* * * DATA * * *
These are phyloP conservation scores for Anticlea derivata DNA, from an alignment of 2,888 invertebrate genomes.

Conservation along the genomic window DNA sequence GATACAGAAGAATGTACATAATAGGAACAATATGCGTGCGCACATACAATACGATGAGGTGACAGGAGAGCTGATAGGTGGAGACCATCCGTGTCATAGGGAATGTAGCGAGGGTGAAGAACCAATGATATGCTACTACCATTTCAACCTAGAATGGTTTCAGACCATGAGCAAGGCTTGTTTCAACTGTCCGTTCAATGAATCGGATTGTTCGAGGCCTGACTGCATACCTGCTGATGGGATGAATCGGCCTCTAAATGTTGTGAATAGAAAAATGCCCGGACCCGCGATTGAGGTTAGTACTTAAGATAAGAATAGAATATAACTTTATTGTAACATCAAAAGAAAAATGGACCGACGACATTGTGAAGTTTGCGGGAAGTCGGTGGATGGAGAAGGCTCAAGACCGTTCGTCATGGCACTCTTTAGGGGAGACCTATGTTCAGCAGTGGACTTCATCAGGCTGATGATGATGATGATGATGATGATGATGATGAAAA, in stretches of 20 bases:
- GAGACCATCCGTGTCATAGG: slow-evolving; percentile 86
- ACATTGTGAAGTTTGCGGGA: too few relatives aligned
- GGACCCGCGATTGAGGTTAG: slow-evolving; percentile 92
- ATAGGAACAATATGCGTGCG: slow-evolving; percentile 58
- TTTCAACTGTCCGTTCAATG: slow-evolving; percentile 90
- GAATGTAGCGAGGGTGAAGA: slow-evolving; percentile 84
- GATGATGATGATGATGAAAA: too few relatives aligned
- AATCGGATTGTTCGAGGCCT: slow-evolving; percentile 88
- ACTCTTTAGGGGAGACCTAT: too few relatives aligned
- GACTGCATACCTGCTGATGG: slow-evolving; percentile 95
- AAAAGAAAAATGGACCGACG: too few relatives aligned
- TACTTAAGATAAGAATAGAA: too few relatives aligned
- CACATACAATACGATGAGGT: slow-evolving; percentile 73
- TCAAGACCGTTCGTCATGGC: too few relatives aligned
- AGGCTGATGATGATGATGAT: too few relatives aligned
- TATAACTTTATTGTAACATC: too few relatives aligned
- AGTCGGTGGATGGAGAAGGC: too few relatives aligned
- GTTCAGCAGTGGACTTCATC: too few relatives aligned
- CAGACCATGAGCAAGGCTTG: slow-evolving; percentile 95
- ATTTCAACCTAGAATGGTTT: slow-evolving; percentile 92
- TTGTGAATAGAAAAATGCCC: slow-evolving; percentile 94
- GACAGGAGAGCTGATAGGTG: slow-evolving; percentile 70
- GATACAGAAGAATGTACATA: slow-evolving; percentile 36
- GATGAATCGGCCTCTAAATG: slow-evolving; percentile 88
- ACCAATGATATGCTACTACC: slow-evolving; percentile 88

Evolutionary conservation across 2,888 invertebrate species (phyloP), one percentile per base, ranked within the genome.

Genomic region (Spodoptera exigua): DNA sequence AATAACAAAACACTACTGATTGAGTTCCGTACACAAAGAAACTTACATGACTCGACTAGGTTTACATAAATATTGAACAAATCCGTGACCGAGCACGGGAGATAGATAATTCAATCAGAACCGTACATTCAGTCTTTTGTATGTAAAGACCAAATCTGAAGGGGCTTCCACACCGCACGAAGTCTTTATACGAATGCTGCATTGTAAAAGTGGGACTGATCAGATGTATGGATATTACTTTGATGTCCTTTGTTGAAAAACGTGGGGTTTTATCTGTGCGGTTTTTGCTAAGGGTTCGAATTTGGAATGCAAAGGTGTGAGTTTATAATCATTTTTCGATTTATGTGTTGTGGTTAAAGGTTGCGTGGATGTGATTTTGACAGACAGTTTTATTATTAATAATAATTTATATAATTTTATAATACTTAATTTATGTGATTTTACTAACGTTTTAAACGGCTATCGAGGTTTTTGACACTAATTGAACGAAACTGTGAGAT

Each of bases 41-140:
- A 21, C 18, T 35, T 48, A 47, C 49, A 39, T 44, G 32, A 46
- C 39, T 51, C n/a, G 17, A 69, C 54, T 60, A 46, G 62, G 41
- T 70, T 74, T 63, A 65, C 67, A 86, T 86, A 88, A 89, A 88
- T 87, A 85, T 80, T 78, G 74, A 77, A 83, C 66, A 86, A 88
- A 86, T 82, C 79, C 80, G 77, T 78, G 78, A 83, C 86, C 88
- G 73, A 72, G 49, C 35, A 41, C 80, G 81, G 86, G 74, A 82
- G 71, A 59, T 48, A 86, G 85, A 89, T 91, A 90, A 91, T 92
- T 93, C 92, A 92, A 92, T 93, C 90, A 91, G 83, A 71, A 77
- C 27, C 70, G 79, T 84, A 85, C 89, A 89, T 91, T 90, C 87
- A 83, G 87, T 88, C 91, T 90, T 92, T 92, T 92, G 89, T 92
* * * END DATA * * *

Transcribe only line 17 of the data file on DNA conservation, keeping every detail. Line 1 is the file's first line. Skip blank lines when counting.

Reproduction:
- AGGCTGATGATGATGATGAT: too few relatives aligned